With US paying people not to work, Sasse suggests paying ‘signing bonus’ to get them off the couch

U.S. Sen. Ben Sasse (R-Neb.) has apparently concluded that too many Americans are collecting a government check while sitting on the couch watching Netflix, or the equivalent, because purposely idle people are making more money by not working. To remedy that, he wants to implement a return-to-work bonus payment.

The current benefits scenario is making it difficult in particular for small businesses seeking to staff up after COVID-related restrictions have been relaxed.

Specifically, extended unemployment benefits provide a disincentive for people to return to the workforce in the senator’s opinion, so Sasse wants to provide a signing bonus to reverse that trend in legislation that he is about to introduce.

Among the provisions of Biden’s $1.9 trillion stimulus package known as the American Rescue Plan Act was an $300 per week federal unemployment benefits payout through Labor Day on top of state benefits.

In a statement, the Never Trump lawmaker who voted to convict in Impeachment 2.0, explained what he has in mind in the National Signing Bonus Act.

“The emergency UI program is now penalizing people for going back to work. Now, as millions of Americans are vaccinated each day, we’ve got crummy job numbers. We’ve got to get America and Americans up and running,” Sen. Sasse asserted.

His solution: Anybody who gets a job by July 1 becomes eligible for a lump-sum signing bonus of 101 percent of two months of federal unemployment benefits.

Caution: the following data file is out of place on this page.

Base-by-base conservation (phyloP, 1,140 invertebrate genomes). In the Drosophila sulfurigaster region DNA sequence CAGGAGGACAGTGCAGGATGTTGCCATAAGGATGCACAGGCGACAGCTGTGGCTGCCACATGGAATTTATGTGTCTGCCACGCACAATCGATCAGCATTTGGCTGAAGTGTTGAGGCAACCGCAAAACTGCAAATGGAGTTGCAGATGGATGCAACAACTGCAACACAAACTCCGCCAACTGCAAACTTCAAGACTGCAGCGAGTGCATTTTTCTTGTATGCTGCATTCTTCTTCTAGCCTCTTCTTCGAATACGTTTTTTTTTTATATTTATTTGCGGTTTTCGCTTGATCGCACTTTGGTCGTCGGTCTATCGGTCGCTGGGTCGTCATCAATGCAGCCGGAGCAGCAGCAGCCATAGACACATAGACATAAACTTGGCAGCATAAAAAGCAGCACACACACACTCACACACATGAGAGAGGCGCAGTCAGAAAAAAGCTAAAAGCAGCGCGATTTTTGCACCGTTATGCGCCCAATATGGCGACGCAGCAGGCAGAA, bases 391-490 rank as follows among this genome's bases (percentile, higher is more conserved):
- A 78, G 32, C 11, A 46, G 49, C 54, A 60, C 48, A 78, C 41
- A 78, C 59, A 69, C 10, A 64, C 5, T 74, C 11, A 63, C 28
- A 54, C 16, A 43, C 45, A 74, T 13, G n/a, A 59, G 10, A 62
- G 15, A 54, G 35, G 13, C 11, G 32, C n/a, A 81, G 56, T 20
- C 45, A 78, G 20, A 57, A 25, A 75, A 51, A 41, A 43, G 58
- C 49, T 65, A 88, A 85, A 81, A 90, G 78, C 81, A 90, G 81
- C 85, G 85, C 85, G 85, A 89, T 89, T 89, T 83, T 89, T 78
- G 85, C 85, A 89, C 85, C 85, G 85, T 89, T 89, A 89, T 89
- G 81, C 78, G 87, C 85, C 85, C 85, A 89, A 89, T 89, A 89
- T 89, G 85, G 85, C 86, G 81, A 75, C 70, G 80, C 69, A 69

“There are 7,400,000 jobs open in the US – but fewer than 300,000 people found new work last month. Why? This tragedy is what happens when Washington know-it-alls decide to pretend they’re generous by paying more for unemployment than for work. This obviously hurts our economy, but more precisely this hurts people on every Main Street in the nation,” Sasse added.

The senator was referring to just-released U.S. Department of Labor statistics showing that the economy only added a meager 266,000 jobs (rather than the one million that some economists anticipated) in April and that unemployment hit 6.1 percent rather than falling to a projected 5.8 percent.

Common senses suggests that the actual unemployment figure might be far higher.

Whether or not it’s a good idea, Sasse’s legislation seems unlikely to gain any traction in Congress as long as it’s under narrow Democrat control.

Despite the job numbers, Biden touted the American Rescue Plan and said that “our economy is moving in the right direction,” adding that “it is clear we have a long way to go.”

Both Montana and South Carolina are opting out of the federal unemployment benefits sweetener. Montana is offering a $1,200 return-to-work bonus of its own as an incentive.

Some private-sector employers are on their own offering signing bonuses to new hires.

According to the U.S. Chamber of Commerce, about 25 percent of Americans currently receiving government benefits earn more by being jobless than working.


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